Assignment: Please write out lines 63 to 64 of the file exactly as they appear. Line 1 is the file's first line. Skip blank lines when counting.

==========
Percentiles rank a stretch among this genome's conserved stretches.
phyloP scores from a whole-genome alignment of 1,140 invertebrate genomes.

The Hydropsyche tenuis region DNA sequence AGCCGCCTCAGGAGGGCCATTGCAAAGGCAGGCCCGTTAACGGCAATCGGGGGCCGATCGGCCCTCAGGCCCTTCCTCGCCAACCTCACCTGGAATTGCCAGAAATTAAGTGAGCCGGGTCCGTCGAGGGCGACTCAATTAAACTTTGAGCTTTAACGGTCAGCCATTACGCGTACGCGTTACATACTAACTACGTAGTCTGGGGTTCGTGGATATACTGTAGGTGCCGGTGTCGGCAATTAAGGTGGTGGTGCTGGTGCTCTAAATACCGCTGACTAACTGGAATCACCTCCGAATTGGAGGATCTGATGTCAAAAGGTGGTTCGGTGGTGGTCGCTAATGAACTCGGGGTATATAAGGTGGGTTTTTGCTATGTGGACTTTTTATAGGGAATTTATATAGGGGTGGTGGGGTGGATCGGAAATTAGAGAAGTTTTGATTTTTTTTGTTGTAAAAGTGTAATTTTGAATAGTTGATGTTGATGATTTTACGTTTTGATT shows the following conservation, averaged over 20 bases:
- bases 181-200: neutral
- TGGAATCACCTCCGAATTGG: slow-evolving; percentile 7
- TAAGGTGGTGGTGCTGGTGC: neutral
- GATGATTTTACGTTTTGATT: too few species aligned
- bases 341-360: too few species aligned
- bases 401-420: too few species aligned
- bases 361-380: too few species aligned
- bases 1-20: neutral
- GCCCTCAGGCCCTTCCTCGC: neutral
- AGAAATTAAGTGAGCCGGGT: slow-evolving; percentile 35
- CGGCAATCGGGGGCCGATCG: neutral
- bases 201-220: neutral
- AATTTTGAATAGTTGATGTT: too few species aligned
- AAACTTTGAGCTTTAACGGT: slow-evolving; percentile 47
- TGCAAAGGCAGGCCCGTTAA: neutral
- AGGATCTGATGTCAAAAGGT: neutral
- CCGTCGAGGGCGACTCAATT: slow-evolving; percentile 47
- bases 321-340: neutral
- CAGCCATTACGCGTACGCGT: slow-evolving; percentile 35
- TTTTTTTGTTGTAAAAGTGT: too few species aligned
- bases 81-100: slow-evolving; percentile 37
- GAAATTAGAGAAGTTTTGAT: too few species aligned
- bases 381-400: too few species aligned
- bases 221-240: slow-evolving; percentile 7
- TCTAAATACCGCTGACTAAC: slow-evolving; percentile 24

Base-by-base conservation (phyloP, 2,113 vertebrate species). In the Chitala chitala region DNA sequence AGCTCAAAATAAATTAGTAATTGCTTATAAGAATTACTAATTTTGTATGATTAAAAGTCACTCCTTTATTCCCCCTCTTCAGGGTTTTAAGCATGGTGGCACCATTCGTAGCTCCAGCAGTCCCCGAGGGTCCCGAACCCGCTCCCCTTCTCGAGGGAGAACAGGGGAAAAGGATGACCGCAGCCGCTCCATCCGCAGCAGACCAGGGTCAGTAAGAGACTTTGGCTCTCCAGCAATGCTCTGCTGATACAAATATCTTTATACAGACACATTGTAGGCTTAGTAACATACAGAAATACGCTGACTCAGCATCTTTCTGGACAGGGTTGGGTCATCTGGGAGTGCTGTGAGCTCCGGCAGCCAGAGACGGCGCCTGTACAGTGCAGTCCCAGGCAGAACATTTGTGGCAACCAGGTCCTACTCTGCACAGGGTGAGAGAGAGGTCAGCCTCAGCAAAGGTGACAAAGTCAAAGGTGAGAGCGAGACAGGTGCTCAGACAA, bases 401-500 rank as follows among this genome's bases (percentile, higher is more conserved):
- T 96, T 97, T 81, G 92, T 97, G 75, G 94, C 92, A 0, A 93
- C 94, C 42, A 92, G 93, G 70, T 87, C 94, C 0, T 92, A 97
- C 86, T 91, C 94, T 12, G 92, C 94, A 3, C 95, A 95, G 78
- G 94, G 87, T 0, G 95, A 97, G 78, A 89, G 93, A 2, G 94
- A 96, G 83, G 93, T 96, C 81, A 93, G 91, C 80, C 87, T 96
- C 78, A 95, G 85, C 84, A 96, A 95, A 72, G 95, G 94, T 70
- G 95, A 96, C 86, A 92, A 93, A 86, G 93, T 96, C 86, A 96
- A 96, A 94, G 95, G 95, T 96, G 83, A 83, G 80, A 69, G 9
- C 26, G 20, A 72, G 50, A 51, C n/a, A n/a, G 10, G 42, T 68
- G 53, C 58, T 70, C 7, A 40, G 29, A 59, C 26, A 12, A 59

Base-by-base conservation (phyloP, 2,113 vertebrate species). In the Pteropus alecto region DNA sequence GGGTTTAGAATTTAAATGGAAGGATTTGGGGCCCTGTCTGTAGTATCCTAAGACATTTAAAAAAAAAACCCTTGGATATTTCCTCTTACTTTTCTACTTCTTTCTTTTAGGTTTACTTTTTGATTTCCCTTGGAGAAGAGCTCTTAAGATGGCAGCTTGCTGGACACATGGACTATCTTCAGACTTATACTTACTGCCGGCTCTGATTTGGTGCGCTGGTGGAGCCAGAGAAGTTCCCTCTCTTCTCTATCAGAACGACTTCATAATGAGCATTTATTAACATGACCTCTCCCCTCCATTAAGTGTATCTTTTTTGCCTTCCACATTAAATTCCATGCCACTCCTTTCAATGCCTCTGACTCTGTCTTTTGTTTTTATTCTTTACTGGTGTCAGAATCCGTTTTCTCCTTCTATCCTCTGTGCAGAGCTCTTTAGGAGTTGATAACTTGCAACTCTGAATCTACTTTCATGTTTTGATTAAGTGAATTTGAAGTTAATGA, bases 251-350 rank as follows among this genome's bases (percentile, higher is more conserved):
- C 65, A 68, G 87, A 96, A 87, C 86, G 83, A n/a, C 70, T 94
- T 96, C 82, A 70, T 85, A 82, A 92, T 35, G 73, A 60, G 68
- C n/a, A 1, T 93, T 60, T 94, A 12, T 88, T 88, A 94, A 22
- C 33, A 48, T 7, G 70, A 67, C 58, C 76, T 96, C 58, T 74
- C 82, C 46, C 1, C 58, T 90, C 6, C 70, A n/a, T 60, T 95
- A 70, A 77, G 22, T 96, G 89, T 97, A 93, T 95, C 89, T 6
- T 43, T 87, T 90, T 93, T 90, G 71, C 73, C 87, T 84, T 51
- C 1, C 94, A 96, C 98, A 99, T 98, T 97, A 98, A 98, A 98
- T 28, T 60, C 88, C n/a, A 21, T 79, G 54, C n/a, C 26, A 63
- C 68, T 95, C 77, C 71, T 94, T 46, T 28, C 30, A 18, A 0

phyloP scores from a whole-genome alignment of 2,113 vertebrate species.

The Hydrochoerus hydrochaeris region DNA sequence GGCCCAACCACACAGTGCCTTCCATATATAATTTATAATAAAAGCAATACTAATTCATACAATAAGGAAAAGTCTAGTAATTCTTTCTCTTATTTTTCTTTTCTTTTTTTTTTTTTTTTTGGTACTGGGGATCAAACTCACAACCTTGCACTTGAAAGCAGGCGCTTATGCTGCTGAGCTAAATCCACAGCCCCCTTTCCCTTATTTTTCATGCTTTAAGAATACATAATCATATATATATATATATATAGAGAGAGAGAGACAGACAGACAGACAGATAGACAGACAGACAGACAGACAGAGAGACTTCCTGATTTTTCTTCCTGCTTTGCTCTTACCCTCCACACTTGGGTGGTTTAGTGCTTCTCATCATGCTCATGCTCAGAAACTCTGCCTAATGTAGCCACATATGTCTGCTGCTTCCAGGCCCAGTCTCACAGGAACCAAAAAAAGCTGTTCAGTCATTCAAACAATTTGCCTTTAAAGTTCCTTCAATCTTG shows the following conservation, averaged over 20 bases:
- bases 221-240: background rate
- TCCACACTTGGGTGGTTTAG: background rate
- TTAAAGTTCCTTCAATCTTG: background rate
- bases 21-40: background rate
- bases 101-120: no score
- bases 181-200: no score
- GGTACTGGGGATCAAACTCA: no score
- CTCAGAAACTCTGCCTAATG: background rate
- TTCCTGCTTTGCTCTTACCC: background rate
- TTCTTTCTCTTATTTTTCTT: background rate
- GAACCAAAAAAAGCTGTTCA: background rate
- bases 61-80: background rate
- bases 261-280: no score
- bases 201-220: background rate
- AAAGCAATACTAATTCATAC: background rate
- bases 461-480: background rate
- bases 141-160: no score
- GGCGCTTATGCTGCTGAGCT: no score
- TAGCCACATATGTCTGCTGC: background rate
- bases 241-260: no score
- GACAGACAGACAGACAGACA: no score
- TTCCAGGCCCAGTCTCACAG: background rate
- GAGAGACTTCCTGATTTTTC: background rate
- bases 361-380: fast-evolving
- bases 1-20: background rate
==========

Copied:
- GAACCAAAAAAAGCTGTTCA: background rate
- bases 61-80: background rate